Dungeons and Devops
First of all…
DON’T FEEL LIKE YOU NEED TO READ ALL THIS TO START WITH!
I’ve summarised some of the basic concepts on this Wiki, but I’m sure it’s a bit of an information overload at first. The key things you should do is skim this page and check out the Races and Classes pages for some brief intros to what you can play.
From there, I can help you make a character, or even make one for you.
We’re playing the 5th edition of Dungeons & Dragons! The basic rules can be found here for free download. This gives you a sample of races, classes, and the general rules of play. The full book has much more in it, but it’s also three times the size.
Hit the Game Master (GM) up if you’re interested in reading the full rules (PDF format).
Don’t feel like you have to read and digest the whole thing (or even read it at all). This page should summarise the key points to get you started.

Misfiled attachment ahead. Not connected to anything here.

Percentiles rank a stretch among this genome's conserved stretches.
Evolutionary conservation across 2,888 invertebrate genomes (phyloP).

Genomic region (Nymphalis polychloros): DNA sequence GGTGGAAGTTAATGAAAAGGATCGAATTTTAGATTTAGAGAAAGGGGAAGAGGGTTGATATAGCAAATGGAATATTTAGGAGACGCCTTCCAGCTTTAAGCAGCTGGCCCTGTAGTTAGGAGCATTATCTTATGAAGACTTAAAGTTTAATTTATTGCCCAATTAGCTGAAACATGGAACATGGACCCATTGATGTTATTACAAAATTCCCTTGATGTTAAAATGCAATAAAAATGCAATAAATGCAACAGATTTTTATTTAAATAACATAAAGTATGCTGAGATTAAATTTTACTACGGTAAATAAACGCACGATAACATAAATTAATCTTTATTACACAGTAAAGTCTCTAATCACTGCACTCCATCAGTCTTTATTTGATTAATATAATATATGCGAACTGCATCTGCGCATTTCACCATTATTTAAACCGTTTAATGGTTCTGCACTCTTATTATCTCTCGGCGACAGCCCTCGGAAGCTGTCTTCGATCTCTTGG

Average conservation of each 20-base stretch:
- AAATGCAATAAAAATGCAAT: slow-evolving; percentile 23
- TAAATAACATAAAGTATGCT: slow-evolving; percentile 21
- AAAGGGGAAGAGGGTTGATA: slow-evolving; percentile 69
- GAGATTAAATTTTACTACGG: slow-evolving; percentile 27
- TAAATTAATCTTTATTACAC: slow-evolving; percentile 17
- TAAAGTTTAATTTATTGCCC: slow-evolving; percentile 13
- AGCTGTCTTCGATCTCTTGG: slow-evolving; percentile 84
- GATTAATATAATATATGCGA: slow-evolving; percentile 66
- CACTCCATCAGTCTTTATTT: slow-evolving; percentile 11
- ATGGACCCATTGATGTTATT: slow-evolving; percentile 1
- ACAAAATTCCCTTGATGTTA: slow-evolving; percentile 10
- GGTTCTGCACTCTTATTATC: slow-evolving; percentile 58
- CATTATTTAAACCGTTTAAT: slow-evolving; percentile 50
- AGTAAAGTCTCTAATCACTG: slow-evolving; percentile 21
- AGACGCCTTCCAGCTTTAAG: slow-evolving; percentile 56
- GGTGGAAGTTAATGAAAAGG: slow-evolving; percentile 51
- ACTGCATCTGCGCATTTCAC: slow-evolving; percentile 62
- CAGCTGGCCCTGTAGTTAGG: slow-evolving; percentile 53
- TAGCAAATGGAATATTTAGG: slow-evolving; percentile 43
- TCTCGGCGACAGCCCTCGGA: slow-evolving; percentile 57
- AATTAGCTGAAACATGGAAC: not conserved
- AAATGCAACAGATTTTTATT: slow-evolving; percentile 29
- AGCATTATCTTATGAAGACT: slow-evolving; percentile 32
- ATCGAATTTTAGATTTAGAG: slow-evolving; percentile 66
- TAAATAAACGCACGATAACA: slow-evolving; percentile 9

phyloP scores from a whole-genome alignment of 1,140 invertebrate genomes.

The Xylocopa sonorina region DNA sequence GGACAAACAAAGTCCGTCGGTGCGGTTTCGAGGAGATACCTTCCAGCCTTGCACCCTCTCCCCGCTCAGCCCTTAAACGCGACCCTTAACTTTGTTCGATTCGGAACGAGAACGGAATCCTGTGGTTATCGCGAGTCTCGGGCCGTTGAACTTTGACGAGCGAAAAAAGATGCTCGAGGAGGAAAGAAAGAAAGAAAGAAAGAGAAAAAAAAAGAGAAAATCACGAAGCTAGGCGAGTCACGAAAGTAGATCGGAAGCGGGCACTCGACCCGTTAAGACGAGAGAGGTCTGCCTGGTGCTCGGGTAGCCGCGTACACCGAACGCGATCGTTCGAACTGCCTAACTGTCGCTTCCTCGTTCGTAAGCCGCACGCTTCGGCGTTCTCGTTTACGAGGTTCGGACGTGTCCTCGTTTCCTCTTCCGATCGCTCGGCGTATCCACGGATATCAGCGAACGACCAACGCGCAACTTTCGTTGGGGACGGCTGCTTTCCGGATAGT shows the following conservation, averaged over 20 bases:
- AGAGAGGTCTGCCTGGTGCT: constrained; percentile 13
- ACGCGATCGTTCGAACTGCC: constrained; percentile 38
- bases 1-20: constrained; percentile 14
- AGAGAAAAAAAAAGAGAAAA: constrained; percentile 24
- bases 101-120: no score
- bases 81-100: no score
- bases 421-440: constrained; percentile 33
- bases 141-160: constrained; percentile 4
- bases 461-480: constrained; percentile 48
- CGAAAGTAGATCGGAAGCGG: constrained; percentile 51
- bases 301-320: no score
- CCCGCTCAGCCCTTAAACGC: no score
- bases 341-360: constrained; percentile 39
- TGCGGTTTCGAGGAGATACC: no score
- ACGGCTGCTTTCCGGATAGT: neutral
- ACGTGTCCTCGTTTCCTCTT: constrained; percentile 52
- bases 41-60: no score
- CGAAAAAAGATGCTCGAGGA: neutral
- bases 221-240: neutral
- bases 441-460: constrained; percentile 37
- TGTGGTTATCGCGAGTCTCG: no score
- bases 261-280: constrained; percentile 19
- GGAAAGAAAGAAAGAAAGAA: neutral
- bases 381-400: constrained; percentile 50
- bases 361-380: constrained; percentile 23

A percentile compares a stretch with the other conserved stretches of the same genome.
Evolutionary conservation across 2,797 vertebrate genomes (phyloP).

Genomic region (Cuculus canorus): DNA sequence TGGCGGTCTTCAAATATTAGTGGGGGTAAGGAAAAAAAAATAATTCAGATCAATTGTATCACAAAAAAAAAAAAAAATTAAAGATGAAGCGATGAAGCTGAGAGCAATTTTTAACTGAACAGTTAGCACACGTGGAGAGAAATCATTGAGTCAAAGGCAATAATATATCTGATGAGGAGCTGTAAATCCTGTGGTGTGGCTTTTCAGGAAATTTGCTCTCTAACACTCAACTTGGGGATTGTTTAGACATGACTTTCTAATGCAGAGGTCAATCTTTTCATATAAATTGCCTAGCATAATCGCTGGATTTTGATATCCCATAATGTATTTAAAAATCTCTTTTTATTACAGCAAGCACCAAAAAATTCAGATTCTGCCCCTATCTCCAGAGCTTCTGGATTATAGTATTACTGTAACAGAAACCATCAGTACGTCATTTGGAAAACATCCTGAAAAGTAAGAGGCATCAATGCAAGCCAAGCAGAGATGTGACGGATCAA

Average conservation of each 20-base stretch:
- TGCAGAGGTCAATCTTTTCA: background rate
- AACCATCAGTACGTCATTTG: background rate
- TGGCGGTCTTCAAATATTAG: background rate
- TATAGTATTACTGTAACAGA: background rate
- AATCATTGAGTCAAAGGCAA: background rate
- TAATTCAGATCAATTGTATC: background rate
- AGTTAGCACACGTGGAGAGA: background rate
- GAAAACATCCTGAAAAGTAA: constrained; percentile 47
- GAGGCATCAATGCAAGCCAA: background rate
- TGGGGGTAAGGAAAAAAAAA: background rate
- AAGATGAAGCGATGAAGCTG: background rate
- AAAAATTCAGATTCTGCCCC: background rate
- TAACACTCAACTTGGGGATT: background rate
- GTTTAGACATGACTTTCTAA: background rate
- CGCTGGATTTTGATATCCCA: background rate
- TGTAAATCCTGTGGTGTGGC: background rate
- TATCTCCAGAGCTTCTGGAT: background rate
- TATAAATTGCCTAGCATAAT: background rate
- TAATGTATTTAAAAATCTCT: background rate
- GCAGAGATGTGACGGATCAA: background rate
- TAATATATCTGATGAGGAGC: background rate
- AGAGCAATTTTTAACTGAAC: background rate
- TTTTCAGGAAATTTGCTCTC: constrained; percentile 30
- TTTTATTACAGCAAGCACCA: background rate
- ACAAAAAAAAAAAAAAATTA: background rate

In D&D, as many games of its kind, you make up a fantasy character and act it out – i.e., you ‘roleplay’. It’s kind of like collective story-telling, where the Game Master (GM) and the dice help decide the outcome of your desired actions.
You can make a character based off a movie or book character, something entirely from your imagination, or even a super badass version of yourself.
All characters/players have a character sheet, which is used to keep track of your character’s stats, like their strength or their hit points. If you’ve played any video game RPG ever, the basic concepts should be familiar to you, but maybe not tracking it yourself…
How to Play
It’s actually really easy! The GM will describe the scene you find yourselves in, and you tell the GM what you would like to do. The GM then determines the outcome of that action, often with the help of dice.
There are a not insignificant amount of rules in D&D, but to begin with, all you really need to do is just tell the GM what you would like to try and do. Let them handle the hard parts of knowing just how to do it.
Usually, you’ll roll 1d20 and add the appropriate modifiers according to the situation. For example, to move a boulder, you might add your Strength bonus to the d20 roll.
Here’s a chart of the dice we use…